Independents are perhaps the most obvious area where Biden is losing support. According to the chart below, Biden's approval among independents has fallen from 50 percent in late spring and earlysummer, when we measured support by party ID. His slide among Republicans and Democrats hasn't been nearly so significant.

While it is true that Biden was not given much chance by the Republicans and that many independents tend to lean towards one party, independents are still more political malleable than Democrats and Republicans. It is a problem for Biden in that the largest group of voters disapproves now of his job as president.

The decline in independent support for Biden may also be due to the COVID-19 pandemic, which has been America's number-one concern since Biden became president. While this has clearly hurt Biden among most Americans, the dissatisfaction of independents with Biden's handling of the pandemic is particularly evident. According to FiveThirtyEights coronavirus approval tracker, 60 percent of independents supported Biden's response to the coronavirus in June. However, that number has fallen to below 42 percent now.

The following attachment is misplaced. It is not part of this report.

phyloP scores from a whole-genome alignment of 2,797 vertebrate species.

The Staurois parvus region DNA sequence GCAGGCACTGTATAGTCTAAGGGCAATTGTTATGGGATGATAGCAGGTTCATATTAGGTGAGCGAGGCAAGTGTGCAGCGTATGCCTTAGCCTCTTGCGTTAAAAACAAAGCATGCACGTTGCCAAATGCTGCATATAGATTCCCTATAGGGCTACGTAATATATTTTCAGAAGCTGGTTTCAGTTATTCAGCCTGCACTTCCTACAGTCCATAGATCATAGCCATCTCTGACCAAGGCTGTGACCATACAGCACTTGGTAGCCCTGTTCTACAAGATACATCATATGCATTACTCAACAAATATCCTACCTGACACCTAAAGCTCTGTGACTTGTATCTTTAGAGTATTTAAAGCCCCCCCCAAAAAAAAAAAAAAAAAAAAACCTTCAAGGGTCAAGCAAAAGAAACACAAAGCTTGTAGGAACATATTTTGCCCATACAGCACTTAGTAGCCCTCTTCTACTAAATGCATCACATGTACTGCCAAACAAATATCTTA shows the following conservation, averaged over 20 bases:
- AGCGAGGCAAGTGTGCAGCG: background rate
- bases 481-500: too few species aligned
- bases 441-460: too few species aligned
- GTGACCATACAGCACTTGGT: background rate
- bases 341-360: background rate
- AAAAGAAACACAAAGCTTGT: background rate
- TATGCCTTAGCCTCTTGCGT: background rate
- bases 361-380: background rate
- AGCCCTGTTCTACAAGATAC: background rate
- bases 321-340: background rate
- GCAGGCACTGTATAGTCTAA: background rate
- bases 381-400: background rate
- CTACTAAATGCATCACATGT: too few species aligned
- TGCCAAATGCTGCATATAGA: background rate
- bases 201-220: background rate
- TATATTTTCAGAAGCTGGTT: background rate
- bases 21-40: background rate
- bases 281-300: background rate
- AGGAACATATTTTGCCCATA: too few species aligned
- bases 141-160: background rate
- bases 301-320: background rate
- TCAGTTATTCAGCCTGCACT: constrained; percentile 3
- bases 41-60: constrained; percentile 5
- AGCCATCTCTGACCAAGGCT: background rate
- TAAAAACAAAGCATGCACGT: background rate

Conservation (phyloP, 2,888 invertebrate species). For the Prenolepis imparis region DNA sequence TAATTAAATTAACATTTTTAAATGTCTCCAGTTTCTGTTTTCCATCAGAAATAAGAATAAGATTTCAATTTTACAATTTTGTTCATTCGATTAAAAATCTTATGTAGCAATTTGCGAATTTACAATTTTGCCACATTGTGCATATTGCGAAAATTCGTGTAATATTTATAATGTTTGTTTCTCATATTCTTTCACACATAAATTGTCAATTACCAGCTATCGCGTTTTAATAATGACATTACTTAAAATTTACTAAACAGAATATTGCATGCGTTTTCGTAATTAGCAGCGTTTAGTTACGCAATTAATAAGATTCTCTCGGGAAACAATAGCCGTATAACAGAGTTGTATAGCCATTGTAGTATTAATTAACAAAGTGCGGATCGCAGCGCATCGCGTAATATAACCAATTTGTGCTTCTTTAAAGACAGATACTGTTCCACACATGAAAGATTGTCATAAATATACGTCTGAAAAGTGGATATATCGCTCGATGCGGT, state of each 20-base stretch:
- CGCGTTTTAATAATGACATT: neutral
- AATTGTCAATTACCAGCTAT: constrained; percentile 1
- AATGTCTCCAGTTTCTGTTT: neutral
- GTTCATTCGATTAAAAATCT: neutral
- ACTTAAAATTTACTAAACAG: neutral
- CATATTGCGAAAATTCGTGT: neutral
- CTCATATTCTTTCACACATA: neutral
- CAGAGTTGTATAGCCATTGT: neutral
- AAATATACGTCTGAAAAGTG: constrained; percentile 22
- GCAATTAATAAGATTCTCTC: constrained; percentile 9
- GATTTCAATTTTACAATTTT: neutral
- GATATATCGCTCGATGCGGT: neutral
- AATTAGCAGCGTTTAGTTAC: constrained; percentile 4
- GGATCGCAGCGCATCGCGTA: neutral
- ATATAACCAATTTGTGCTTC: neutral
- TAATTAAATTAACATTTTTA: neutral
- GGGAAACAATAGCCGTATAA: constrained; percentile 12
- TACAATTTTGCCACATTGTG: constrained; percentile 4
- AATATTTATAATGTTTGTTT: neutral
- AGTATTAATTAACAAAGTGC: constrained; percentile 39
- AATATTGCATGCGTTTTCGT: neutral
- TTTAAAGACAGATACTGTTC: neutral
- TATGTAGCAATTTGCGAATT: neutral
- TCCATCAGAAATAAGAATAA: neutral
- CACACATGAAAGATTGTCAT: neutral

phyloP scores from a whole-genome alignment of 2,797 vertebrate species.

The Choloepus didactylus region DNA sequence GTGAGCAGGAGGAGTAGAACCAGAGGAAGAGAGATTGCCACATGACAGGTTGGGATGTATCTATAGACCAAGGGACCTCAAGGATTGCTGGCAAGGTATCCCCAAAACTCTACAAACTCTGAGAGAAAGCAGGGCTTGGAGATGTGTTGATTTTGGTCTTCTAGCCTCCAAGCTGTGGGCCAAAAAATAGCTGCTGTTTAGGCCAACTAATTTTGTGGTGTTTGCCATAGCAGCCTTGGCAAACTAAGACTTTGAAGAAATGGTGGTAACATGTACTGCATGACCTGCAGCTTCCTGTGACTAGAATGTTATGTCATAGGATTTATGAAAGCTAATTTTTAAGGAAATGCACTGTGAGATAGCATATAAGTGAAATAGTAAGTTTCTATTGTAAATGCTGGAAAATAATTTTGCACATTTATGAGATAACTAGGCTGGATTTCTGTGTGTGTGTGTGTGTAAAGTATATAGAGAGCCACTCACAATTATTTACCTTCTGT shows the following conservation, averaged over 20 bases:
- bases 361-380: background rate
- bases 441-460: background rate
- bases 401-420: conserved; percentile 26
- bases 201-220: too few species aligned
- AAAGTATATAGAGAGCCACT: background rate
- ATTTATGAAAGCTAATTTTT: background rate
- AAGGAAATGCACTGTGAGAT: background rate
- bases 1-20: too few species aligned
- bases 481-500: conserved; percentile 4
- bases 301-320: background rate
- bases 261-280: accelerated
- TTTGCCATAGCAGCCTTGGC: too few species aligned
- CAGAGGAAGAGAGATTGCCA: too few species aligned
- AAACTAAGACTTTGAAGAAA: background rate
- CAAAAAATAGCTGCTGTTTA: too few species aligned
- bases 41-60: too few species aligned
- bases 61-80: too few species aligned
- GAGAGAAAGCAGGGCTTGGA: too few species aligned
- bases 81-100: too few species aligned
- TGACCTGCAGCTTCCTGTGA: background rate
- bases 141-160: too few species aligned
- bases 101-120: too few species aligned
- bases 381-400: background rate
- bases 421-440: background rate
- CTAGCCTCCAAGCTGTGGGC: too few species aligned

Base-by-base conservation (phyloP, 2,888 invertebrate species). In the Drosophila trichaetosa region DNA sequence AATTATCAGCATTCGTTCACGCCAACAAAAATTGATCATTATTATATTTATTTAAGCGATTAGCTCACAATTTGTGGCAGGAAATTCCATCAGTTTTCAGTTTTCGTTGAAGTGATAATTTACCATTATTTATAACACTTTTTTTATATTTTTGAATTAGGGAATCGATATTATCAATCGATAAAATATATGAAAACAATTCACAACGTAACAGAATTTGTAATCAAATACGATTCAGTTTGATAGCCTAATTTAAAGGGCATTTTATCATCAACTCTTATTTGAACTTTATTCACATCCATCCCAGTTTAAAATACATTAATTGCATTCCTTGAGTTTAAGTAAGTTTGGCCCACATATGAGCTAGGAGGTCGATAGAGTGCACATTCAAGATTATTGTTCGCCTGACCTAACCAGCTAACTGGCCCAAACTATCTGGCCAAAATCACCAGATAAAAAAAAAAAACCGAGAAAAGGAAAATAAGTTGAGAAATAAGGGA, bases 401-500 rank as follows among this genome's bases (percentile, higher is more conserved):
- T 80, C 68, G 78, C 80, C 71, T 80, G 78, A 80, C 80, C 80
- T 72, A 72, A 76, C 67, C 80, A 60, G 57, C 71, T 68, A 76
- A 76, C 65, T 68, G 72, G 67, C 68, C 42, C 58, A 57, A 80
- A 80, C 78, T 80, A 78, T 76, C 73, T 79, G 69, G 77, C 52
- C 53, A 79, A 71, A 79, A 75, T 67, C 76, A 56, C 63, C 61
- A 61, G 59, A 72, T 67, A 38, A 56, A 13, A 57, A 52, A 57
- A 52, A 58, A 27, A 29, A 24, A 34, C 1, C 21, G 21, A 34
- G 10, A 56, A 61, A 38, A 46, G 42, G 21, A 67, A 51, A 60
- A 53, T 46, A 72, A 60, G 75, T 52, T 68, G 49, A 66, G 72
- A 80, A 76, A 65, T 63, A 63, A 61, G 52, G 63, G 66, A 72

The economy is also a major concern for Independents. The Economist/YouGov poll found that only 41% of Americans approve of Biden's handling of jobs, and a new Politico/Morning Consult poll found that just 41% of registered voters approve of his economy handling. This is a decrease from his numbers on these issues in June when he was 8 percentage points higher than The Economist/YouGov polling and 6 points higher by Politico/Morning Consult. Independents are even more dissatisfied with Biden's economy handling, as their approval has fallen from the low 40s in June down to around 30%.

It is important to win support from independents because it helps a president reach overall popularity. But support from the base is also vital and that is where Biden is having trouble. His job approval rating among Democrats is still very high. However, it has dropped from 90 percent in early summer to the low 80s now. There are signs of deteriorating support among Black Americans and Hispanic Americans who are more likely than white Americans to identify themselves as Democrats. The chart below shows that there has been a decline in support for Biden across all three racial/ethnic groups. However, the most dramatic drop was among Hispanics, who dropped from the high 60s down to just below 50 percent.